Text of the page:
How does mentoring work?
The mentoring experience is what makes the residency unique. Residents spend between four to six hours a week working one-on-one with a mentor. These four to six hours are included in the 48-hour work week. In each setting—acute care, inpatient, outpatient—Residents have a mentor who works full time in that setting. This gives the resident the opportunity to learn from an expert at each level of care. A mentorship session is typically structured as follows: a discussion beforehand to prepare for patient treatment, direct patient care, a debrief session afterwards to promote clinical reasoning and further challenge the resident’s thought process. Critical feedback is provided throughout this process to maximally develop the resident’s problem solving skills. Residents agree that the one-on-one mentorship sessions help their clinical skill growth more than any other portion of the residency. Structured mentorship is the primary aspect that differentiates a residency from a full-time job.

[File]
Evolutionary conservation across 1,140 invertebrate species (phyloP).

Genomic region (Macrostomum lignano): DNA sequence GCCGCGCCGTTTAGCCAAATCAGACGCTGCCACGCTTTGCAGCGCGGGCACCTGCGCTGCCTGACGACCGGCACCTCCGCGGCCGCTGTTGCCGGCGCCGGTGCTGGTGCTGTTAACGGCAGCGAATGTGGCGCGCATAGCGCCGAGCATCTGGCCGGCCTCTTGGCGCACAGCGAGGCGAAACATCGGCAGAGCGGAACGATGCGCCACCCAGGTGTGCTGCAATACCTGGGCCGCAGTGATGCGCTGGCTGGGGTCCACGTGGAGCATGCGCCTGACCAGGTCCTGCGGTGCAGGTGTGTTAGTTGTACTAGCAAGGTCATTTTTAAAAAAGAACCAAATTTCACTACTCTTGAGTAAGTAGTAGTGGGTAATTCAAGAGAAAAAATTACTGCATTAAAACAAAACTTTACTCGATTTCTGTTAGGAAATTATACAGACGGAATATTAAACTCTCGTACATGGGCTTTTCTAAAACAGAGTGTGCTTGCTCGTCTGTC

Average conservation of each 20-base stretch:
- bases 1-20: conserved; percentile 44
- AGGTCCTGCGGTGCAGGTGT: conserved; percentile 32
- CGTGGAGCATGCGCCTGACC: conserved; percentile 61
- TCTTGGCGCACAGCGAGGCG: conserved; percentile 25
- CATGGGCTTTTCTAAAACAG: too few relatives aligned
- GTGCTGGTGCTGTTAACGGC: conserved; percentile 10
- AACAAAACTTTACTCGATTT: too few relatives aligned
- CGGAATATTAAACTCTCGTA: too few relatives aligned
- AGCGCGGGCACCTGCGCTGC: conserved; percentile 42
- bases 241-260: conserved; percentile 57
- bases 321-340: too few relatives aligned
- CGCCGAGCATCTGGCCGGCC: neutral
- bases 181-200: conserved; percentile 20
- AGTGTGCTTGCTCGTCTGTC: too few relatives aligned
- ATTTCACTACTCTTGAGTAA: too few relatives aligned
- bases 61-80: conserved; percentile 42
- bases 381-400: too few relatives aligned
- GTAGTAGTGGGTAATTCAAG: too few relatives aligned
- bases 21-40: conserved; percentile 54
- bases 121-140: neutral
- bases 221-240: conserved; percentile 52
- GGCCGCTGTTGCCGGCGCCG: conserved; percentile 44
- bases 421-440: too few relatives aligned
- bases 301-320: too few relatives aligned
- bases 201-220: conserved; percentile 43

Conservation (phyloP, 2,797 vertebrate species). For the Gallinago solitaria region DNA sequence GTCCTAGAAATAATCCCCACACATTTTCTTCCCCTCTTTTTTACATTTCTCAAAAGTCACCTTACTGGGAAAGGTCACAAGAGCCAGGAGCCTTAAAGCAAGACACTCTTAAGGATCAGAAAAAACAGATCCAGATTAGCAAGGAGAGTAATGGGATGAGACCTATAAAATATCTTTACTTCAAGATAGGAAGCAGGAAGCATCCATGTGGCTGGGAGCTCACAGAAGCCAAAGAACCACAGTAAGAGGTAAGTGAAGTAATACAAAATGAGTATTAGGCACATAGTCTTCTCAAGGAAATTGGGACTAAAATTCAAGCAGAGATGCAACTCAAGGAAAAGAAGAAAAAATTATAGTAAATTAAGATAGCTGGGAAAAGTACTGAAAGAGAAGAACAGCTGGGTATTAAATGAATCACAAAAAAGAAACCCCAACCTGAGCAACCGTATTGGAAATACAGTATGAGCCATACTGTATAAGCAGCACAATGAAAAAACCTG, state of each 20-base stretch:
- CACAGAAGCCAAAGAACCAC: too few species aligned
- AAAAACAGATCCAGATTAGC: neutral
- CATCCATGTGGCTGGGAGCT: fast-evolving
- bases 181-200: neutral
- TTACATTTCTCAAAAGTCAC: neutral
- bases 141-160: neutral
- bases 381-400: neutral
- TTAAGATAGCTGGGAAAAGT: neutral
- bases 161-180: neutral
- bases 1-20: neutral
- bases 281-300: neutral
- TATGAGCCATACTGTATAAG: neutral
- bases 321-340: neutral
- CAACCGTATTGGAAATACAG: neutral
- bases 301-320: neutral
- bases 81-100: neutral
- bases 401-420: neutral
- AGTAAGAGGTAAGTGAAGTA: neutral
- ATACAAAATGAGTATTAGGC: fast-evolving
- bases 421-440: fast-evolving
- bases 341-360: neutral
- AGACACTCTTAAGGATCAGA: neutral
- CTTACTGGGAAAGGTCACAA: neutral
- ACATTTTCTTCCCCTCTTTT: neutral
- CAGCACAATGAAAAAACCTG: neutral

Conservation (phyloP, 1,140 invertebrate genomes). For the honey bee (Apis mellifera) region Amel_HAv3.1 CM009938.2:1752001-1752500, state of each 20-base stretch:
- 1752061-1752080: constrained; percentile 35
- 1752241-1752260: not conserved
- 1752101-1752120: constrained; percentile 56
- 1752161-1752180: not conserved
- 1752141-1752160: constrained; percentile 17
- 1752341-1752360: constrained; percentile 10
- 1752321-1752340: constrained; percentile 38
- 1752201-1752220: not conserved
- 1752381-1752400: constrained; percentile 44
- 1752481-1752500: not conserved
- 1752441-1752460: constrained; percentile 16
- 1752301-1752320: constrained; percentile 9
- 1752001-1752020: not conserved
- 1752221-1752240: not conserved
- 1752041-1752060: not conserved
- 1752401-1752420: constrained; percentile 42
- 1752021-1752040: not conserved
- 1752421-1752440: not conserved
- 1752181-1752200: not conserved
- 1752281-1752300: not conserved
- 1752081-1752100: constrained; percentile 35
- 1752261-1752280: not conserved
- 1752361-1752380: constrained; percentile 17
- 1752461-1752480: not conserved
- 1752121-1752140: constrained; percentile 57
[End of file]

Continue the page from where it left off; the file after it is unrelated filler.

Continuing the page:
Will you become a clinical instructor?